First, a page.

Two workshops:14-15 September 2018 at NYU, Jordan Center, New York – Program
14-15 December 2018 at NYU campus in Paris
In light of the spectacular transformation of the Chinese economy and the shockwave of the 2008 crisis, researchers from varied backgrounds have started to rethink the Soviet economic experience, bringing new questions and new methods to a field that had been marked by the Cold War context.
Scarcity, relative and absolute, as the foundation of the socialist economic experience itself, will constitute the first dimension of our investigation – how it was constructed, understood, managed, how it was experienced, as suffering and as resource, both in its acute form in times of recurring catastrophic crises and as a structural feature. The second dimension flows from this first and examines the intertwining of economic systems and social organizations, and the ways in which access to economic resources shaped hierarchies and inequalities. Third, we will study the plurality of forms of circulation of goods that shaped the economic system, ranging from rationing and administrative allocation to free markets, from taxes to predation, from barter to monetary trade, and the ways these were used and understood by various actors in different contexts, from citizens or consumers to the state itself. Finally, we will endeavor to position the Russian and Soviet experiences in a wider continuum of experiences with non-market forms of economic organization, and will especially pay attention to the ways that ideology, law and lived economic realities led to the formulation of policies, methods, indicators, concepts that aimed both to encompass socialist economic practices and to offer an alternative model of development globally. Money, prices, economic goods, capital and labor, consumption, growth, property, taxes, debt, contract, domestic and international trade – all the most basic concepts and categories of economic thought and policy were the objects of intense debates and numerous reformulations, which greatly contributed to shaping not only the Soviet experience, but the path of the world economy.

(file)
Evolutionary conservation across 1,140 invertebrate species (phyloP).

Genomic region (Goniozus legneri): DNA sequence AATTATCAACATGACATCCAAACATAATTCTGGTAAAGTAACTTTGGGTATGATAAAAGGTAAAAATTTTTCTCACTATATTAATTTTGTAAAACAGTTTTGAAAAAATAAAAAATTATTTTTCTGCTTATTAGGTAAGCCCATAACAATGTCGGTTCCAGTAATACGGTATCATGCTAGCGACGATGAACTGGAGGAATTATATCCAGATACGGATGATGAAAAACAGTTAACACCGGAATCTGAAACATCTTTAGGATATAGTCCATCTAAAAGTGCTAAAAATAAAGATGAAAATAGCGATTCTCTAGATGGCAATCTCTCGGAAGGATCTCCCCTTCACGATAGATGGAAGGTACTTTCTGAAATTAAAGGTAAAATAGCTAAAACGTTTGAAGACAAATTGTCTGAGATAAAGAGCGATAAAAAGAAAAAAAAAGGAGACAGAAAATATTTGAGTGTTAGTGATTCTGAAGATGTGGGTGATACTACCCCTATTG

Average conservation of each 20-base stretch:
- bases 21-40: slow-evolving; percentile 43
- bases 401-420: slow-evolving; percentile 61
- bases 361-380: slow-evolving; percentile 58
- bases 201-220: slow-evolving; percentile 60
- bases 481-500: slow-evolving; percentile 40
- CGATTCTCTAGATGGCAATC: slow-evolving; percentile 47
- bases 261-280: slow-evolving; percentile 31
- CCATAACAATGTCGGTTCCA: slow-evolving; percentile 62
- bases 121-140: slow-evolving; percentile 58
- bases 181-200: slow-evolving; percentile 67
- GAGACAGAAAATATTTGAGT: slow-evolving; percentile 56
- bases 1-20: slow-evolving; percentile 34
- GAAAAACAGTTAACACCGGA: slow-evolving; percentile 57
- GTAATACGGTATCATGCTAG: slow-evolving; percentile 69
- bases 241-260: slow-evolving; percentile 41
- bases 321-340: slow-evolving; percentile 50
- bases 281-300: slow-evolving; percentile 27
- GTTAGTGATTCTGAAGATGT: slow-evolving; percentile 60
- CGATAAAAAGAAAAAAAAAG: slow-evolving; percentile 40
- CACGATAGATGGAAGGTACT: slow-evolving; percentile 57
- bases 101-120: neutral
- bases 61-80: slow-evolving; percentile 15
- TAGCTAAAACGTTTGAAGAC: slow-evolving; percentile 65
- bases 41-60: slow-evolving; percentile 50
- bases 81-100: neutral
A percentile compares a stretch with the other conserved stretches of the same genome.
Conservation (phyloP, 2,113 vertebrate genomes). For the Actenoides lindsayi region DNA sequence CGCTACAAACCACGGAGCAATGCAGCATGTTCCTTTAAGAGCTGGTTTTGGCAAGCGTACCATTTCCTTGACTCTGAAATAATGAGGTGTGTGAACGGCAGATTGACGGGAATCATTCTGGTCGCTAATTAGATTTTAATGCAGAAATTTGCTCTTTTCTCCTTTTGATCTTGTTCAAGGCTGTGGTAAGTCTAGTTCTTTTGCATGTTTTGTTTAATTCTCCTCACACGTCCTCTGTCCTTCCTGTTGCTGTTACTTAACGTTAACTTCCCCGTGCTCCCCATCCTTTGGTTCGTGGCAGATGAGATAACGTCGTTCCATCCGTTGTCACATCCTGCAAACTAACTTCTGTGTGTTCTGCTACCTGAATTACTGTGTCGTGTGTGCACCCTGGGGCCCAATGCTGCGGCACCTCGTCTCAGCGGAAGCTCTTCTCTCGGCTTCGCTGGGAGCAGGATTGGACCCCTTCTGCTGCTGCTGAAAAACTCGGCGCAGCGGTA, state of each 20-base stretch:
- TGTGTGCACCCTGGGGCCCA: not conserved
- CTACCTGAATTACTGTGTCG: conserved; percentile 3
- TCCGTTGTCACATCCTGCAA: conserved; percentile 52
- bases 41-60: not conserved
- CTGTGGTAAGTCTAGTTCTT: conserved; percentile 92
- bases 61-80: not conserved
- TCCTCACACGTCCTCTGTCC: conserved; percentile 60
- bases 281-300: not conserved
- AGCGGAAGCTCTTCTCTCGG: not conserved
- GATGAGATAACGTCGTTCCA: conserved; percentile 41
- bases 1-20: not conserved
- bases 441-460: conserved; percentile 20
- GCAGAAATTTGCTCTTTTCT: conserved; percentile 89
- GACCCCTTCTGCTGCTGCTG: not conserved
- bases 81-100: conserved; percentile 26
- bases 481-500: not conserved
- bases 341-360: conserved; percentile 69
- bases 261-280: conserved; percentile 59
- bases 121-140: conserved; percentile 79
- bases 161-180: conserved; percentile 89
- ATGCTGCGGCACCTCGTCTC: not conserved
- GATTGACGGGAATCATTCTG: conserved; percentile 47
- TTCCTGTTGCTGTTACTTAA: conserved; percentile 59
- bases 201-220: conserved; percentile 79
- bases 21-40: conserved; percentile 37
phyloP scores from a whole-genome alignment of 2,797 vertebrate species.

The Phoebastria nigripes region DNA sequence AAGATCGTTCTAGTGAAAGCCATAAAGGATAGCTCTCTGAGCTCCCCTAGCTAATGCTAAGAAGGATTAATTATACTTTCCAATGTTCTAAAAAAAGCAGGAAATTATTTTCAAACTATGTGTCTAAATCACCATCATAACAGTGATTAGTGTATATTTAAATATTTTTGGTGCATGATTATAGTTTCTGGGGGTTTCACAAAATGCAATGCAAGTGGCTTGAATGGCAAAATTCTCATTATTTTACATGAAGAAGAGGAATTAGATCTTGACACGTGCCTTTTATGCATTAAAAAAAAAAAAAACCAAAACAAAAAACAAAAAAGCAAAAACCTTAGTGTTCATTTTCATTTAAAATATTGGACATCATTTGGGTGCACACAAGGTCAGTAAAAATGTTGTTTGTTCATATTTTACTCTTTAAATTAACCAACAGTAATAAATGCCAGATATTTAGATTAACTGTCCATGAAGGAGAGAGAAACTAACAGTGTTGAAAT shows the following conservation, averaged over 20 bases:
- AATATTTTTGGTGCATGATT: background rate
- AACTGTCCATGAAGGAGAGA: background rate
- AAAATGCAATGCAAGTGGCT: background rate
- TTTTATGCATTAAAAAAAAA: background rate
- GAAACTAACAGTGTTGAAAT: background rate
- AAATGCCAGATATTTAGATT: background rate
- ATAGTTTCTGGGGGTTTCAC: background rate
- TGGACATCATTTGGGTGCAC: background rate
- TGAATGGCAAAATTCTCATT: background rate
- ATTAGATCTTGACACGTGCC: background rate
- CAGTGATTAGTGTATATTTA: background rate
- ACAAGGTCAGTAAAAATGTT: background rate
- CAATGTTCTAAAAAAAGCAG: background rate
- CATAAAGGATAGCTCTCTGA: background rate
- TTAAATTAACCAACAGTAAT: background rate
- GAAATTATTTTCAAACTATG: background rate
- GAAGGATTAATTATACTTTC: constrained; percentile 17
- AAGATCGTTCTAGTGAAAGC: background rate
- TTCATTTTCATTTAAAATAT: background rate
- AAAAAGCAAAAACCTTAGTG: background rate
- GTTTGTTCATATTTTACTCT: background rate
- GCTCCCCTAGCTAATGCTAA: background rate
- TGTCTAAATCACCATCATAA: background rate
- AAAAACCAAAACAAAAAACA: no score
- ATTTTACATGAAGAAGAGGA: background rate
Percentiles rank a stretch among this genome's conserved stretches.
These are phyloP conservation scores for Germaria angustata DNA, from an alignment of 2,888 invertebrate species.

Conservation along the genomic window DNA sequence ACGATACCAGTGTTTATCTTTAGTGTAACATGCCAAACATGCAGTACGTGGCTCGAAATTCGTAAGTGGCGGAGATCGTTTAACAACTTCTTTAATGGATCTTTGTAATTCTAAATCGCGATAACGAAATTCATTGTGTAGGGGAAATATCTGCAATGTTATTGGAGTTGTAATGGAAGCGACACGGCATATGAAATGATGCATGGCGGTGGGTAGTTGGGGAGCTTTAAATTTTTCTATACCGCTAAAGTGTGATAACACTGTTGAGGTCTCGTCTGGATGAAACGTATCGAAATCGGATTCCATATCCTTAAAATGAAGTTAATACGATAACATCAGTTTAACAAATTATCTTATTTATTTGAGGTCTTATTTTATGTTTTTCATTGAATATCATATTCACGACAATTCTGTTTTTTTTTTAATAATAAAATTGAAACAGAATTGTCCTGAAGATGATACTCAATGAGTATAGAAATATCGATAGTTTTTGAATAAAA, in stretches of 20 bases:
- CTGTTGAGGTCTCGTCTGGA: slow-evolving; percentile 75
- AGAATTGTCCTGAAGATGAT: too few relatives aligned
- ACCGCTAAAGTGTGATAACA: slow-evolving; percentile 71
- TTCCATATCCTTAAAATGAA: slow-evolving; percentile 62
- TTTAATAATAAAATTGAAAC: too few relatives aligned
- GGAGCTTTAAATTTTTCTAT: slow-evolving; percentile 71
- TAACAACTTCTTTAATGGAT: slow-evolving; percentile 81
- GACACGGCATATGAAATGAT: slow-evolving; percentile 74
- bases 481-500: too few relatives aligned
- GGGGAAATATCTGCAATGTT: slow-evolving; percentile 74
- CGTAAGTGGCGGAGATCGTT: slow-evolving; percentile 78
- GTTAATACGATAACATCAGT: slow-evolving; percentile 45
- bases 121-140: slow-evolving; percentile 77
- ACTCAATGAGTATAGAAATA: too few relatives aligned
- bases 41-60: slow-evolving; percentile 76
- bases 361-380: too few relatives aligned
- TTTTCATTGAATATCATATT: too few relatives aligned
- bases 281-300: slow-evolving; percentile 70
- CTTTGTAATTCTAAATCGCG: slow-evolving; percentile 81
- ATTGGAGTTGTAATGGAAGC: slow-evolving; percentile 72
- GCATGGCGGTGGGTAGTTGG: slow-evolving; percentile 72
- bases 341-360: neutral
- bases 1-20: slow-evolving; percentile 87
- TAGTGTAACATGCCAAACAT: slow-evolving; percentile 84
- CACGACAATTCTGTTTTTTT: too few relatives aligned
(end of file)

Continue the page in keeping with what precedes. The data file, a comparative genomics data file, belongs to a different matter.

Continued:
Based on the recent renewal of global interest in and the scientific and political relevance of the Soviet economic experience, the project aims at creating an international forum for social scientists (historians, economists, sociologists and anthropologists) to discuss sources, methods and approaches to Russian and Soviet economic history.
It will promote a collective critical reflection on our very different sources and methods, by systematically examining the ways that information on economic practices was gathered and constructed by the state. By bringing together social scientists from varied disciplinary backgrounds, we hope to formulate new working hypotheses on the ways that the Russian / Soviet economic experiences were embedded in social, cultural and political systems.
Coordination: Juliette Cadiot, CERCEC, EHESS email@example.com, Masha Cerovic, CERCEC, EHESS firstname.lastname@example.org & Anne O’Donnell, NYU email@example.com